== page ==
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Price Increases and Decreases have Non- Symmetrical Effects on Profit Price Cuts require Larger Changes in Volume than Price Rises to leave the firm equally well off. 50% Contribution Margin 15% Price Rise 23% Volume Loss or Less Decrease Would Leave the Firm More Profitable 50% Contribution Margin 15% Price Cut 43% Volume Growth Required to Break Even on the Decision

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Price elasticity of demand measures the responsiveness of the quantity demanded for a product or service to a change in the price of the product or service Price Elasticity of Demand E d = price elasticity of demand Δ Q = quantity change in demand Δ P = quantity change in demand Q 1, P 1 = original quantity demanded and price, respectively

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Measured Elasticities

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Highly Elastic Markets Favor Price Cuts Elastic markets mean a small price change induces a large volume change – | | > 1 – Most brands face elastic markets Increasing Profits Decreasing Profits Market Demand Volume Hurdle © 2012 Cengage Learning. All Rights Reserved. May not be scanned, copied or duplicated, or posted to a publicly accessible website, in whole or in part.

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Inelastic Markets Favor Price Increase Inelastic markets mean that a large price change is required to induce a noticeable volume change – | | < 1 – Many industries face inelastic markets Increasing Profits Decreasing Profits Market Demand Volume Hurdle © 2012 Cengage Learning. All Rights Reserved. May not be scanned, copied or duplicated, or posted to a publicly accessible website, in whole or in part.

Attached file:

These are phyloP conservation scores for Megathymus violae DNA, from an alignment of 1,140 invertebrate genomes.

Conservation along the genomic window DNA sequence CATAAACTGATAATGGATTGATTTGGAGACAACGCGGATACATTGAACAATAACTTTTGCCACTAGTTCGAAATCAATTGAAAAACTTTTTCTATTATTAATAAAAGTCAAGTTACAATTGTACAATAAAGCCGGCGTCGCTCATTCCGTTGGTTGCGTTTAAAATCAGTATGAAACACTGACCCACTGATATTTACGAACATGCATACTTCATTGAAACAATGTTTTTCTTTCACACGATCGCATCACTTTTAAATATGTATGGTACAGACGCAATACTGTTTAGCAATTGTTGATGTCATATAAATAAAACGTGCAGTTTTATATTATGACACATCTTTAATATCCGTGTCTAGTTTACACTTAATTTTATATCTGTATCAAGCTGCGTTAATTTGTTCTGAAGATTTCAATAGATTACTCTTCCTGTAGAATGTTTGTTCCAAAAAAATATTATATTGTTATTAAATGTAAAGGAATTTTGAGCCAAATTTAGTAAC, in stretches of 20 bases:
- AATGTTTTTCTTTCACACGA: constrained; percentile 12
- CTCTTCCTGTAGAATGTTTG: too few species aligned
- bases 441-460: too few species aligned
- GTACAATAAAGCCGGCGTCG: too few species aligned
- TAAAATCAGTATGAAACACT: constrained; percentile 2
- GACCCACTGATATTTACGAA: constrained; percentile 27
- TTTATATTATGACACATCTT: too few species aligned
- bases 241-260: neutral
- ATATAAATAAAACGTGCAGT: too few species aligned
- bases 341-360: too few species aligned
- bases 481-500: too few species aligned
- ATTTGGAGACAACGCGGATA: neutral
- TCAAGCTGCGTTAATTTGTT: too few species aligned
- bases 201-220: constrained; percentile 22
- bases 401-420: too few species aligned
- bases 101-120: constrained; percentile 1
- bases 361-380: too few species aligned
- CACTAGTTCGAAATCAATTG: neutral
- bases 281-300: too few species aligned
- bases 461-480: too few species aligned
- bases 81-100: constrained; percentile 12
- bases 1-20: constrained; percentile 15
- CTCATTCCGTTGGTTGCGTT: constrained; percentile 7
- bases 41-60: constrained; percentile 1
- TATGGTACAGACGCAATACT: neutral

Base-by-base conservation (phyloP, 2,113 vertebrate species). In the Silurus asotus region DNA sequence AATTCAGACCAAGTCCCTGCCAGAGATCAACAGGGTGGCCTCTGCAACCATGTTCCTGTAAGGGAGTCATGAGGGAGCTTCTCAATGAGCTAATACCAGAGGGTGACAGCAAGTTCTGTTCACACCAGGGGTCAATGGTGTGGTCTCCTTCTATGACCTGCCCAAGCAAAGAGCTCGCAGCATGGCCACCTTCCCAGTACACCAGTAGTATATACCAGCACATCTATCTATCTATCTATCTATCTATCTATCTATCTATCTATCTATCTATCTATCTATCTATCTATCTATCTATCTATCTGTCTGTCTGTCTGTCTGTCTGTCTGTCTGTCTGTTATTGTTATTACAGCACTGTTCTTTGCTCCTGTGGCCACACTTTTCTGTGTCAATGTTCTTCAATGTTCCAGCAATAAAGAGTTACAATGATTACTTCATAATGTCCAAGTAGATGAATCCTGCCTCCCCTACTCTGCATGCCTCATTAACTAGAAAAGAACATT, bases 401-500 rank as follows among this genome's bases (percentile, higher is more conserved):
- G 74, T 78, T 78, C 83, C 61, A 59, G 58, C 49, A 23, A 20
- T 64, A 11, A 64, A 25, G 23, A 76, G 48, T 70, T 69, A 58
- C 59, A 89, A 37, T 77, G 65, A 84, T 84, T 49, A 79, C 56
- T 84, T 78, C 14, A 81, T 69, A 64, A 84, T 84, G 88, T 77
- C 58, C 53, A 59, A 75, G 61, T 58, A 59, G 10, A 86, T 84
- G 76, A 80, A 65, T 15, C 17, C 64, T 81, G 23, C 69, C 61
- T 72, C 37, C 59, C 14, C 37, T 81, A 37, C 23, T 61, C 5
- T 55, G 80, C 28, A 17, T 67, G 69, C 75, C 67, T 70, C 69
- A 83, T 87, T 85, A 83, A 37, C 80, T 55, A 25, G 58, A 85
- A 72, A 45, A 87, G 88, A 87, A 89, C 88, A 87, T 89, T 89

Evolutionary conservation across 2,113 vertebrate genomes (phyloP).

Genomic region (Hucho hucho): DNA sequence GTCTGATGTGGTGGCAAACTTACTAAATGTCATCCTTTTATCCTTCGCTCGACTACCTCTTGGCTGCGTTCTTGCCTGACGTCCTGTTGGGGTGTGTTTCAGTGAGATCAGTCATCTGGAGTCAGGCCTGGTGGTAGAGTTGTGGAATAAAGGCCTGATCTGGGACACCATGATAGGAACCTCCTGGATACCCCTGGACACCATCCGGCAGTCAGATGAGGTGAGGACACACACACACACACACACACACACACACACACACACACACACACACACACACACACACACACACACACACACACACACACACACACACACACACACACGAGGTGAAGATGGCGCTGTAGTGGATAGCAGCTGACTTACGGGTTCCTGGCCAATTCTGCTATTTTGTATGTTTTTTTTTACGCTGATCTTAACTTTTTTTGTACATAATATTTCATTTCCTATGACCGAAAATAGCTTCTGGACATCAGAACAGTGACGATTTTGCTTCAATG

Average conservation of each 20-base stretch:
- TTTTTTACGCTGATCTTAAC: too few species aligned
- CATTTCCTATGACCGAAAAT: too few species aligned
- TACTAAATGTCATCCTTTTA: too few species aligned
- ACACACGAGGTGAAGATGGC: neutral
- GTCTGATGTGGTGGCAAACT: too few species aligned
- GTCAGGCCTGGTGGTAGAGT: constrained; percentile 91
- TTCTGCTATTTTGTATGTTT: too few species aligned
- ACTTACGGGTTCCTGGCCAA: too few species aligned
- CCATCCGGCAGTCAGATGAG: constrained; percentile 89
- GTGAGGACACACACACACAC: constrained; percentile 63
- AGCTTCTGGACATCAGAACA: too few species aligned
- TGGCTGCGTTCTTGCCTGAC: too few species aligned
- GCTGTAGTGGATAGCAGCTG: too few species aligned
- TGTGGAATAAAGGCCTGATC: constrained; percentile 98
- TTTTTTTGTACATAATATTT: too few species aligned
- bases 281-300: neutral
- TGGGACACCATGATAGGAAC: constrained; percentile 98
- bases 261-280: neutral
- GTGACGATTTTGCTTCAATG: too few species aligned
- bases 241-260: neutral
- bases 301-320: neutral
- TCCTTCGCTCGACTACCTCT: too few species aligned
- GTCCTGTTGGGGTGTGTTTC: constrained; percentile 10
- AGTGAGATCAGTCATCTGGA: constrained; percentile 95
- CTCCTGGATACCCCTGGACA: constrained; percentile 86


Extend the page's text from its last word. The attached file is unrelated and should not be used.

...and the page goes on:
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Other elasticities in Pricing Income elasticity of demand Cross price elasticity of demand

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Income Elasticity of Demand Income elasticity of demand: responsiveness of the quantity demanded of a product or service to a change in personal income If E I is negative, the product is an inferior good Income goes up fewer units are demanded (switch to steak, less hamburger) If E I is positive, the product is a normal good Demand increases as income increases If 0< E I <1, the product becomes less important in households’ consumption plan If E I >1, the product becomes more important as income increases.

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Cross-Price Elasticity of Demand Cross price elasticity of demand: responsiveness of demand for a product to a change in the price of another product If E C is negative, the two products are complementary If E C is positive, the two products are substitutes

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Price Optimization The above analysis implies that optimal pricing can be found, one where in increase or decrease in price leads to less profit than otherwise would be found. – Assuming a constant elasticity of demand over a wide range of price, through integral calculus we find the Optimal Price for elastic markets at: –At the optimal price, the quantity sold is –Where Q i and P i the current demand and price

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Optimal Price Measure Variable CostV$5 Fixed CostF$750,000 Elasticity of Demand -1.8 Demand at $1QoQo 10,000,000 Under the conditions, find Optimal PriceP*P* $11.25

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Key Challenge of Price Optimization What is the relevant Elasticity of Demand? Always a “historic” number, not forward looking number. – Dependent upon the economic conditions, competing alternatives, tastes of the market, and other market factors, all of which are constantly changing. – Can be influenced by the firm’s actions: Branding enables higher prices, discounting can reset price expectations lower lowering the potential price capture Non-measurable for revolutionary products Small versus large price changes may exhibit different a elasticity Upward versus downward price changes may exhibit different a elasticity

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Summary A Profit Sensitivity Analysis should be used to identify Volume Hurdles for tactical pricing actions (Discounts, Price Promotions, Specific Sales Opportunities) Profit is asymmetrically sensitive to price cuts vs. price hikes Inelastic markets favor price increases Elastic Markets favor price decreases Given the elasticity of demand, one could identify “optimal prices”